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Lifestyle: Different Strokes for …

Originally Published in MotorHome Magazine

One of the wonderful aspects of motorhoming is that we have so many options when it comes
to where we use our rigs as homes. Self-containment allows us to have the comforts and
services that we are accustomed to in regular houses, but the fact that we have an engine
and wheels gives us the freedom to choose where that home will be situated. The choices we
have regarding where to park our motorhomes are many and varied. Basically,there’s
something for everybody, ranging from the very simple and inexpensive to the very luxurious
and costly. Amenities vary from those that nature provides — sunshine, clear air and
solitude — to very complex man-made entertainment facilities, like golf courses, swimming
pools, entertainment centers, ballrooms, tennis courts and every conceivable creature
comfort. It is possible for motorhomers of modest means — and those who may not be poor,
but don’t like to spend money on campgrounds — to get by without spending anything for
overnight spots. Truck stops, malls or other large parking lots (particularly Wal-Marts),
rest areas, friends’ or relatives’ driveways, various free government campgrounds (city,
county, state, federal) — the possibilities for free places to stop overnight are many.
They usually aren’t very choice, nor do recommend them as a regular way to camp. Another
often-inexpensive category of RV parking places involves camping in the traditional sense:
amid woods, trees, lakes and rivers; hiking, fishing and making campfires; seeing and being
involved with nature. State and federal campgrounds range from very primitive to
full-service facilities. Some are quite inexpensive. For example, U.S. Forest Service
campground fees vary between $5 and $10 (half-price for Golden Age Passport holders.
However, many states have absolutely beautiful campgrounds with full-service sites that are
comparable in price to private campgrounds. The great advantage of state-park campgrounds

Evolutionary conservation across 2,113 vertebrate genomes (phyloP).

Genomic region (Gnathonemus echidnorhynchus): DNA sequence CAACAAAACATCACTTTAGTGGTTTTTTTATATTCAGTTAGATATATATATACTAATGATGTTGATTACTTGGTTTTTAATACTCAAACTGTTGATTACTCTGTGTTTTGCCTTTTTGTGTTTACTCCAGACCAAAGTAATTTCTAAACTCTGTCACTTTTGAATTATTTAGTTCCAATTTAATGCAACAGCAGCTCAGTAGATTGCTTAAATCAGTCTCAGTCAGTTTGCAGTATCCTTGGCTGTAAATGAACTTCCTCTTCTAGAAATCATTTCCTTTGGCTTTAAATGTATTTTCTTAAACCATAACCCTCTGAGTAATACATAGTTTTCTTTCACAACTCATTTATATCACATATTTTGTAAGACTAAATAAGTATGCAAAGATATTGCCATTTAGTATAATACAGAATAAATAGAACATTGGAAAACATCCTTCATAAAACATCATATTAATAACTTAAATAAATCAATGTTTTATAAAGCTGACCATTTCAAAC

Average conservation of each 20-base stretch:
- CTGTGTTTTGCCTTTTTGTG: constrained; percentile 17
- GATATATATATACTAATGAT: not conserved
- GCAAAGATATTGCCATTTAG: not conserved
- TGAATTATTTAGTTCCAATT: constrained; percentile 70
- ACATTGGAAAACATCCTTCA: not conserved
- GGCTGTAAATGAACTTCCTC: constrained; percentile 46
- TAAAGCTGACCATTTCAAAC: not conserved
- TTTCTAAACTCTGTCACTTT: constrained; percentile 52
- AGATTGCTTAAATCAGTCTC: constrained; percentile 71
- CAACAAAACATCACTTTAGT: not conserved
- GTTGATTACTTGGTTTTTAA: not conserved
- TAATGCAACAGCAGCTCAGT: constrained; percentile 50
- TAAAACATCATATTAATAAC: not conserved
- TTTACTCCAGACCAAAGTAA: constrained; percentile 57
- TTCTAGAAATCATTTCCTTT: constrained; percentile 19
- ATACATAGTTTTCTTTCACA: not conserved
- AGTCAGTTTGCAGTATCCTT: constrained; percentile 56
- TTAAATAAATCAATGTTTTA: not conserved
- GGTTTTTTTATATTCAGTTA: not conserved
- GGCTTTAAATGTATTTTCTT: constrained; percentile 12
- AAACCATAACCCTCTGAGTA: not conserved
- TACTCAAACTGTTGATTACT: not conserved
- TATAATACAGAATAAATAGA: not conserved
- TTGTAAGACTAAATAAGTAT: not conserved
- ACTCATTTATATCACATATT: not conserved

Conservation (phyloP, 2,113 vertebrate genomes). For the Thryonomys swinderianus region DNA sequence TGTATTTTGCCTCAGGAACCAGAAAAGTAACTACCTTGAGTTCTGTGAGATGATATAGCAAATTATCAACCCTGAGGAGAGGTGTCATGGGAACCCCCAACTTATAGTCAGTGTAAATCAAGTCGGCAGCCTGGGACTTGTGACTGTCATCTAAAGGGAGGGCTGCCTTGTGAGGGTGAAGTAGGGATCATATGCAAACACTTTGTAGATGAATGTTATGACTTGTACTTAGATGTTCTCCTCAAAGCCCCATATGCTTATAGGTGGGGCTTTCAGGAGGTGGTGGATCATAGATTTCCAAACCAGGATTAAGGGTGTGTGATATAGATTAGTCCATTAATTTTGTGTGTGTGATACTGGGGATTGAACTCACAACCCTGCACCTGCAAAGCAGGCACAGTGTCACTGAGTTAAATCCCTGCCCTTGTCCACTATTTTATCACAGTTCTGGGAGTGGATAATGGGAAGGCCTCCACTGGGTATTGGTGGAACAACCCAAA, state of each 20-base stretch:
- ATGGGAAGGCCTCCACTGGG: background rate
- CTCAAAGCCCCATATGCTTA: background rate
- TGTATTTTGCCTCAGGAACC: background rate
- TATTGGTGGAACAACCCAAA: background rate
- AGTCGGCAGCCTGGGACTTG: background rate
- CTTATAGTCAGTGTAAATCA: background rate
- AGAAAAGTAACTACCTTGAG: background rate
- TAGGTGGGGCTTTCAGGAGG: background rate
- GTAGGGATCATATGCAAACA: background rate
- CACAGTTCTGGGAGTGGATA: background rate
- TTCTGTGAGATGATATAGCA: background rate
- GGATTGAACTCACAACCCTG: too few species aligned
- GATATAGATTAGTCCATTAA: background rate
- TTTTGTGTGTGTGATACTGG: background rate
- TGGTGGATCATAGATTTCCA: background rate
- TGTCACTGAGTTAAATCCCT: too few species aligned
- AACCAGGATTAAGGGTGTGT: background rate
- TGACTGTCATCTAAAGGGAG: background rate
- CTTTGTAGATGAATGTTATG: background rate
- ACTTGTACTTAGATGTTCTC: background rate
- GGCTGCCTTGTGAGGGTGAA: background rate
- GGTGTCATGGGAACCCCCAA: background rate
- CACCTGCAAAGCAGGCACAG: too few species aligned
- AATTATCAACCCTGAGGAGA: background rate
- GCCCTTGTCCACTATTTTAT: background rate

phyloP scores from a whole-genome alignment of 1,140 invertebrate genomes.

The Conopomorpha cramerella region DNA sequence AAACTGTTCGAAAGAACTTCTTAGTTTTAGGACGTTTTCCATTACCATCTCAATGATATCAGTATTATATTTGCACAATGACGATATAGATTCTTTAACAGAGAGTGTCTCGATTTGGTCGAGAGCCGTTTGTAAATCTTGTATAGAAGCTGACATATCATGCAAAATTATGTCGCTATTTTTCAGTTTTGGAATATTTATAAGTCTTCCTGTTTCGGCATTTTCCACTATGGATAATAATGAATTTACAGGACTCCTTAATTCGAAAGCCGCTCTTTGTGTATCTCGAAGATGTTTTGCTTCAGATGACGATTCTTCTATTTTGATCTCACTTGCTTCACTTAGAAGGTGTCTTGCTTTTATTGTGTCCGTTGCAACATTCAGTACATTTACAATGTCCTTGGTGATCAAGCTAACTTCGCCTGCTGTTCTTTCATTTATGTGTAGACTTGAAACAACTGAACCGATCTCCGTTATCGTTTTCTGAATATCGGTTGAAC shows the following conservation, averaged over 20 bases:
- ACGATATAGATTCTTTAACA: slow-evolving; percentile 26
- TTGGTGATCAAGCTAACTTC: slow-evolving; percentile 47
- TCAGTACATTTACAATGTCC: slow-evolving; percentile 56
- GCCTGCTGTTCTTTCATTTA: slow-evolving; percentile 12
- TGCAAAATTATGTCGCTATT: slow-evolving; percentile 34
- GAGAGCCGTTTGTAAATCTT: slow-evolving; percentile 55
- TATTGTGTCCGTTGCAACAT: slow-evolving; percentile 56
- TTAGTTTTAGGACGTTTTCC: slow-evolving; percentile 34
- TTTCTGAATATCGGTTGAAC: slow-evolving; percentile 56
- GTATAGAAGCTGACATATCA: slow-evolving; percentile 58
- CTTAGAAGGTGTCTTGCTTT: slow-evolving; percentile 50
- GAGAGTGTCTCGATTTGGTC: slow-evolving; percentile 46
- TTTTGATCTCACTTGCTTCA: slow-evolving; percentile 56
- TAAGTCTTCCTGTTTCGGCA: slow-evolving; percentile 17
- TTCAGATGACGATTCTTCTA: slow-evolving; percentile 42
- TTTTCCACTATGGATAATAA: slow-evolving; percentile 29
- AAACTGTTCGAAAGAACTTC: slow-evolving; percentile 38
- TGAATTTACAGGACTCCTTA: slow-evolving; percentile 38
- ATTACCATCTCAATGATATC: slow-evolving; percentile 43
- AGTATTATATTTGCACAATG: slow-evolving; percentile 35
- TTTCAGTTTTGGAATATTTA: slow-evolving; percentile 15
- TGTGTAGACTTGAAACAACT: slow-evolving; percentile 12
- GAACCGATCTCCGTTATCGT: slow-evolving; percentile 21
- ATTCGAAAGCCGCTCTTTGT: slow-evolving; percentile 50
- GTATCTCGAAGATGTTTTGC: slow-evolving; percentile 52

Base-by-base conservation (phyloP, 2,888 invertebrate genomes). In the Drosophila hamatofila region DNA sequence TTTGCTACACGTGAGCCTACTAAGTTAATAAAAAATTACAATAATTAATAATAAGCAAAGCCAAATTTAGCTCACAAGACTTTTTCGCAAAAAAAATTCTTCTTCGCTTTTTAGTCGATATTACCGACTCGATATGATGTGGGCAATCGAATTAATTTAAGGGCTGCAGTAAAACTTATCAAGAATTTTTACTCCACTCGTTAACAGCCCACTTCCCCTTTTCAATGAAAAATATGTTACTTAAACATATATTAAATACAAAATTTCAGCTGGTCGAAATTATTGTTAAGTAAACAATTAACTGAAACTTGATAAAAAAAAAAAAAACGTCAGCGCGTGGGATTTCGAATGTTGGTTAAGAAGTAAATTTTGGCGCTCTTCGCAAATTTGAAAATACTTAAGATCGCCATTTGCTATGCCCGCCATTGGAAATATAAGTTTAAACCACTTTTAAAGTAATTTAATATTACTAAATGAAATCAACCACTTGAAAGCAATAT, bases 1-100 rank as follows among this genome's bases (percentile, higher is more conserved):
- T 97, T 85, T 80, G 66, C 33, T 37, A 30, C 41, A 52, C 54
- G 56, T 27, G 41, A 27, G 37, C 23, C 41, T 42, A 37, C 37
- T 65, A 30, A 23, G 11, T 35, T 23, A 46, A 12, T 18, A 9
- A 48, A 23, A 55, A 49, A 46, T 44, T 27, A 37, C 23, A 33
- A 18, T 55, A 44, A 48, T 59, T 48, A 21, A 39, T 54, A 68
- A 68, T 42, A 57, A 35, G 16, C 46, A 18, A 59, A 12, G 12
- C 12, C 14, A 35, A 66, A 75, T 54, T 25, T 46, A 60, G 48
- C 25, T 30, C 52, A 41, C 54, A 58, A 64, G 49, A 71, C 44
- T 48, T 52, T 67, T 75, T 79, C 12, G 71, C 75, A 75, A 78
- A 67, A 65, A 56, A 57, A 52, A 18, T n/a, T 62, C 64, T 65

is that they are almost invariably located in the most beautiful or special places in those
states. A disadvantage for some people is the fact that they are usually located far from
“civilization” — McDonald’s, malls and supermarkets. For those who prefer private parks
that feature man-made forms of fun and games, there are many options. Often the amenities
consist primarily of things that appeal to kids, such as swimming, miniature golf and game
rooms, and are moderately priced. Family campgrounds are popular in heavily trafficked
tourist areas, such as Myrtle Beach, South Carolina; Mount Rushmore, South Dakota;
Gettysburg, Pennsylvania; Gatlinburg, Tennessee; and other interesting places. A growing
group of campers seldom use the wheels of their RVs. They rent spaces in campgrounds on an
annual basis and leave their rigs there much of the time, visiting on weekends and
vacations. Actually, those campgrounds become little villages, communities where families
share their leisure times with campground neighbors. I’ve seen motorhomes in campgrounds
that have been parked so long that weeds have grown up around them — definitely not the
way to treat an expensive motorhome. A phenomenon of recent decades has been the upsurge of
adults-only RV parks. That movement parallels the growth of adult retirement communities.
Generally an age limit (usually 50- 55) restricts tenancy, and children aren’t allowed. The
rationale is that a lot of retirees prefer a childfree environment. Amenities and
activities are geared to the preferences of those older folks. Snowbird parks in the Sun
Belt almost invariably impose an age limit. The present development of ultra-deluxe
motorhome resorts that include unbelievably plush amenities, such as golf courses, fine
restaurants and ballrooms, is mind-boggling. Some with huge spaces even offer custom-built
activity buildings and elaborate patios with built-in barbecues, refrigerators and sinks
with hot-and-cold water. Lot prices at some of them exceed $200,000. They are definitely
for rich folks, many of whom have motorhomes that cost more than a million dollars. In
short, there are campground options that fit the needs of nearly everyone and every
pocketbook. No one should feel that motorhoming is a lifestyle that is geared to the needs
or whims of any particular segment of our population. Fortunately, campground directories,
such as Trailer Life’s and Woodall’s, give us the necessary information to choose the kind
of accommodations that fit our individual needs. It just takes a little homework to plan
trips that take you to campgrounds that fit your style.

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